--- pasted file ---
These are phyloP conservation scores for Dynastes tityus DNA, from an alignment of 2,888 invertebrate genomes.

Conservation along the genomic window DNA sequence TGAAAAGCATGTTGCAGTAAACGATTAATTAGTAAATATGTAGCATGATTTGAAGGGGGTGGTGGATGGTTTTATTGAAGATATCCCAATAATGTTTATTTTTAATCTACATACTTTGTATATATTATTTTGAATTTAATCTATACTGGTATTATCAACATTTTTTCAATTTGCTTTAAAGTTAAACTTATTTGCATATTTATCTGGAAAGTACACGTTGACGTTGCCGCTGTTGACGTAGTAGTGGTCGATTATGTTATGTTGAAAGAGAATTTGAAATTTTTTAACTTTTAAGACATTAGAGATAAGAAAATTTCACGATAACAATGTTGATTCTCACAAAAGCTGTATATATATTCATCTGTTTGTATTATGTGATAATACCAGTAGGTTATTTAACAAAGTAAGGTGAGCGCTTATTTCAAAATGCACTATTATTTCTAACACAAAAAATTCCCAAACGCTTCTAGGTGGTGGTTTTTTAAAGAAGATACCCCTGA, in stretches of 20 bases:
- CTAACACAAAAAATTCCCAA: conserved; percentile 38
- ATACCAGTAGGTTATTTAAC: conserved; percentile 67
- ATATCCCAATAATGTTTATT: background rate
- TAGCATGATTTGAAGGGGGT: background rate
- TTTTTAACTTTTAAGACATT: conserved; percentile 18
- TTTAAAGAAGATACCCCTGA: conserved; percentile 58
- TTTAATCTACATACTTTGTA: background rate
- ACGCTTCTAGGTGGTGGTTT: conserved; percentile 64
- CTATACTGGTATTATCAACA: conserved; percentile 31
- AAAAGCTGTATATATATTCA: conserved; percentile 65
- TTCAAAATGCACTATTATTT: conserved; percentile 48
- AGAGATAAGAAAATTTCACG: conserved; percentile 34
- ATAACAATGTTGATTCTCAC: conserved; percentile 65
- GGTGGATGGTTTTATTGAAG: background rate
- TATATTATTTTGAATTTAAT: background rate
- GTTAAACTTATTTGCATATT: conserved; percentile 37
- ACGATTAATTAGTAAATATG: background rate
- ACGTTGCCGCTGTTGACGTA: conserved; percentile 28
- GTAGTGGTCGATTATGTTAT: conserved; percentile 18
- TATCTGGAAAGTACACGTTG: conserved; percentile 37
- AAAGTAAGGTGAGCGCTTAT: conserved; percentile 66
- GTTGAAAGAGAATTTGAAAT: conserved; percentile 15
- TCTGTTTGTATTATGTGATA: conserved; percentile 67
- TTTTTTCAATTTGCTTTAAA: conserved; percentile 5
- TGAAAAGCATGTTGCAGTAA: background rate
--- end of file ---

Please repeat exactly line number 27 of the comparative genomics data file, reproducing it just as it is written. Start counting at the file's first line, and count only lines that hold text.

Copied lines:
- TGAAAAGCATGTTGCAGTAA: background rate